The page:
September Moon at Descending Node

   Wednesday September 23rd the 7-day old first quarter Moon crosses the plane of the ecliptic moving south. This is known as the descending node, one of two intersections the Moon’s orbital path (dark green line) has with the ecliptic.

   On the date of the descending node the first quarter Moon will be about 20o to the east from the heart of Scorpius the Scorpion, the reddish star Antares, and about 15-16o west from Jupiter.
   Mercury and Spica are still a couple of degrees apart but low above the horizon as the Sun is setting.

   
   
   
   
   

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Mercury- Spica & Moon – Antares

   Tuesday September 22nd shortly after sunset local time look toward the western horizon for the innermost planet Mercury to be about 1o from the bluish-white star Spica in Virgo the Harvest Maiden. The two should make for an interesting comparison in apparent magnitudes with Spica at 0.96 and Mercury with a -0.01 apparent magnitude.
   The nearly first quarter but still waxing crescent Moon will be about 7-8o from the reddish star Antares in Scorpius the Scorpion. Both are positioned over the southern horizon.

   
   
   

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the Moon and the Scorpion

   Tuesday evening August 25th watch for the 7-day old first quarter Moon to be about 5o from the reddish star Antares. This star, sometimes known as ‘the rival of Mars’ because the color of the planet and Antares are strikingly similar. This is most notable during the years when Mars passes by Antares and the two are together in the sky.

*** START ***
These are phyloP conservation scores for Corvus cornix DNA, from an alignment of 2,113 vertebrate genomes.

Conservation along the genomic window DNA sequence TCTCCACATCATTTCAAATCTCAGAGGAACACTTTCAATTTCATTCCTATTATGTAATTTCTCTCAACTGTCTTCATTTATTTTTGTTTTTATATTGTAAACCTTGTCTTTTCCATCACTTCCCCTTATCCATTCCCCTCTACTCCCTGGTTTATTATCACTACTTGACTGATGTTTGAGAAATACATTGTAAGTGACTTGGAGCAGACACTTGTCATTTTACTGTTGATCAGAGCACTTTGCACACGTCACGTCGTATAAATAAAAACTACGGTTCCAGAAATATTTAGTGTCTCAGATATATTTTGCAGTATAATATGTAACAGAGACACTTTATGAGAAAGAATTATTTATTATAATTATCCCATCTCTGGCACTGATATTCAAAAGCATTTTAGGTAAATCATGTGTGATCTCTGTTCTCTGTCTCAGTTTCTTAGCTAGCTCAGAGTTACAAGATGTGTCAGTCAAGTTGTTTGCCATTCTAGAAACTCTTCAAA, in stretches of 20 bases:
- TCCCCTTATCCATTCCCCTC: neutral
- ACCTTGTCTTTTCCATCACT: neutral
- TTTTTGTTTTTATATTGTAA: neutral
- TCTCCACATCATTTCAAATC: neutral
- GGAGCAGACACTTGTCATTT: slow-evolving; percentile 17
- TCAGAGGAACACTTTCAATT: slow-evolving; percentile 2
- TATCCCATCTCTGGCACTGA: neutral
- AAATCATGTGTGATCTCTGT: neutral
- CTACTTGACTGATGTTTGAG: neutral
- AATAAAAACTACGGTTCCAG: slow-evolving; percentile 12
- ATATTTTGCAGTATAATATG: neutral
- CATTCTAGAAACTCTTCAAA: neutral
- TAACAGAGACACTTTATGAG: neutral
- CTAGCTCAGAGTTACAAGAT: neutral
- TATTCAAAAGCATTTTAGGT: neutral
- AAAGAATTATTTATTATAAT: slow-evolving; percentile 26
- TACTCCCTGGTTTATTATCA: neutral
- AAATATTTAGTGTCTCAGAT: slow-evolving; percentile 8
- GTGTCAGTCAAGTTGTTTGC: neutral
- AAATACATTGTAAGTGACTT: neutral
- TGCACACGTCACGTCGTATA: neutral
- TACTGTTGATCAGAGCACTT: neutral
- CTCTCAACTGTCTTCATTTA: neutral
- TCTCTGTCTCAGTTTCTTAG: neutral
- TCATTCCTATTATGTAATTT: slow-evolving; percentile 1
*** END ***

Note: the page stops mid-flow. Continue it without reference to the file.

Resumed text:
From mythology Antares is the ‘heart’ of Scorpius the Scorpion. In reality Antares is a red supergiant star that is the 15th brightest night time star. As the brightest star in the constellation of Scorpius Antares is the alpha star or α Scorpii (alpha scorpii).
   Antares is so big in size that it dwarfs many other stars, yet there stars bigger than Antares!

   
   
   

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Moon – Mars Conjunction

   Early mornings before sunrise the waning gibbous Moon is working its way eastward toward new Moon phase. Along the way the 20-day old waning gibbous Moon will be about 1o from the ‘Red Planet’ Mars on Sunday morning August 9th . Both will fit within the field of view of binoculars and should fit within the field of view of a low-power widefield type telescope eyepiece.
   The contrast in apparent magnitude is quite a range, from the Moon’s -12.0 to the -1.22 apparent magnitude of Mars.

   
   
   

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Scorpion Grabs for the Moon!

   Wednesday evening July 29th the 9-day old waxing gibbous Moon will be 3-4o from the reddish star Antares. This star is the heart of Scorpius the Scorpion and shines with a 1.0 apparent magnitude. Rising in the east are two of the giant outer ringed planets, Jupiter and Saturn. Over the southwest is Comet 2020 F3 (NEOWISE).

   
   
   
   
   
   

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Saturn at Opposition – 2020

   Monday July 20th the outer planet Saturn reaches its orbital position known as opposition. This is a position which has the faster moving Earth passing Saturn and at opposition is centered between the outer planet and the Sun. Picture the arrangement with the Moon at full phase; Sun – Earth – Moon, and that is similar to the arrangement for Saturn at opposition.